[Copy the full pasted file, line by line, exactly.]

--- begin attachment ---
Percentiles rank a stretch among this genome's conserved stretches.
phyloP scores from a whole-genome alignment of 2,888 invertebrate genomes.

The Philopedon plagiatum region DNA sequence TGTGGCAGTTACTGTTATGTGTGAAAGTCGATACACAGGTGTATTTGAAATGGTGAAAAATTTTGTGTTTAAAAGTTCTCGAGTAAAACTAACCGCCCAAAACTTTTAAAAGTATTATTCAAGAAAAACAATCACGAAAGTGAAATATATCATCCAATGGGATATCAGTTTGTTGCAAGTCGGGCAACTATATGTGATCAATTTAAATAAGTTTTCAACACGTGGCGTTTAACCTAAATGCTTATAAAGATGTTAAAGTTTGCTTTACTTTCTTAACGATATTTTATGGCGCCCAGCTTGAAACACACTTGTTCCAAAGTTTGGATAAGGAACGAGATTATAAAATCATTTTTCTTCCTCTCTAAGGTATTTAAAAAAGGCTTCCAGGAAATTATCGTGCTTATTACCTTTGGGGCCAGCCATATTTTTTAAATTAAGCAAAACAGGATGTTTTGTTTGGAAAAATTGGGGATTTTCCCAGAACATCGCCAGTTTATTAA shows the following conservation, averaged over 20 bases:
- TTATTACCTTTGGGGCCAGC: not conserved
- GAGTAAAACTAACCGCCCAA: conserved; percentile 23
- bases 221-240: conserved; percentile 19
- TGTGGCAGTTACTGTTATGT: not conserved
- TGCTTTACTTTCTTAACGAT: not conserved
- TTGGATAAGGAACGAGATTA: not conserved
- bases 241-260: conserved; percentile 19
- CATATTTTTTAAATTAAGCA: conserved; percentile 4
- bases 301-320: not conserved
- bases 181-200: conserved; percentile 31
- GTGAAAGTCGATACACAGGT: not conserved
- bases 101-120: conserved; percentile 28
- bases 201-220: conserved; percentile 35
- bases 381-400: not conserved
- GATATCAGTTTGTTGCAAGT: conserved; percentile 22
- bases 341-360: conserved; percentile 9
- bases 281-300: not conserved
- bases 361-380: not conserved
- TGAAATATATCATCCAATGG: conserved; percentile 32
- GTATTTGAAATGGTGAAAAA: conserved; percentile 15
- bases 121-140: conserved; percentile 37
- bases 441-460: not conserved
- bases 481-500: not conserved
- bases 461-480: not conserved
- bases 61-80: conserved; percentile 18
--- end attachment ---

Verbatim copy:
Percentiles rank a stretch among this genome's conserved stretches.
phyloP scores from a whole-genome alignment of 2,888 invertebrate genomes.

The Philopedon plagiatum region DNA sequence TGTGGCAGTTACTGTTATGTGTGAAAGTCGATACACAGGTGTATTTGAAATGGTGAAAAATTTTGTGTTTAAAAGTTCTCGAGTAAAACTAACCGCCCAAAACTTTTAAAAGTATTATTCAAGAAAAACAATCACGAAAGTGAAATATATCATCCAATGGGATATCAGTTTGTTGCAAGTCGGGCAACTATATGTGATCAATTTAAATAAGTTTTCAACACGTGGCGTTTAACCTAAATGCTTATAAAGATGTTAAAGTTTGCTTTACTTTCTTAACGATATTTTATGGCGCCCAGCTTGAAACACACTTGTTCCAAAGTTTGGATAAGGAACGAGATTATAAAATCATTTTTCTTCCTCTCTAAGGTATTTAAAAAAGGCTTCCAGGAAATTATCGTGCTTATTACCTTTGGGGCCAGCCATATTTTTTAAATTAAGCAAAACAGGATGTTTTGTTTGGAAAAATTGGGGATTTTCCCAGAACATCGCCAGTTTATTAA shows the following conservation, averaged over 20 bases:
- TTATTACCTTTGGGGCCAGC: not conserved
- GAGTAAAACTAACCGCCCAA: conserved; percentile 23
- bases 221-240: conserved; percentile 19
- TGTGGCAGTTACTGTTATGT: not conserved
- TGCTTTACTTTCTTAACGAT: not conserved
- TTGGATAAGGAACGAGATTA: not conserved
- bases 241-260: conserved; percentile 19
- CATATTTTTTAAATTAAGCA: conserved; percentile 4
- bases 301-320: not conserved
- bases 181-200: conserved; percentile 31
- GTGAAAGTCGATACACAGGT: not conserved
- bases 101-120: conserved; percentile 28
- bases 201-220: conserved; percentile 35
- bases 381-400: not conserved
- GATATCAGTTTGTTGCAAGT: conserved; percentile 22
- bases 341-360: conserved; percentile 9
- bases 281-300: not conserved
- bases 361-380: not conserved
- TGAAATATATCATCCAATGG: conserved; percentile 32
- GTATTTGAAATGGTGAAAAA: conserved; percentile 15
- bases 121-140: conserved; percentile 37
- bases 441-460: not conserved
- bases 481-500: not conserved
- bases 461-480: not conserved
- bases 61-80: conserved; percentile 18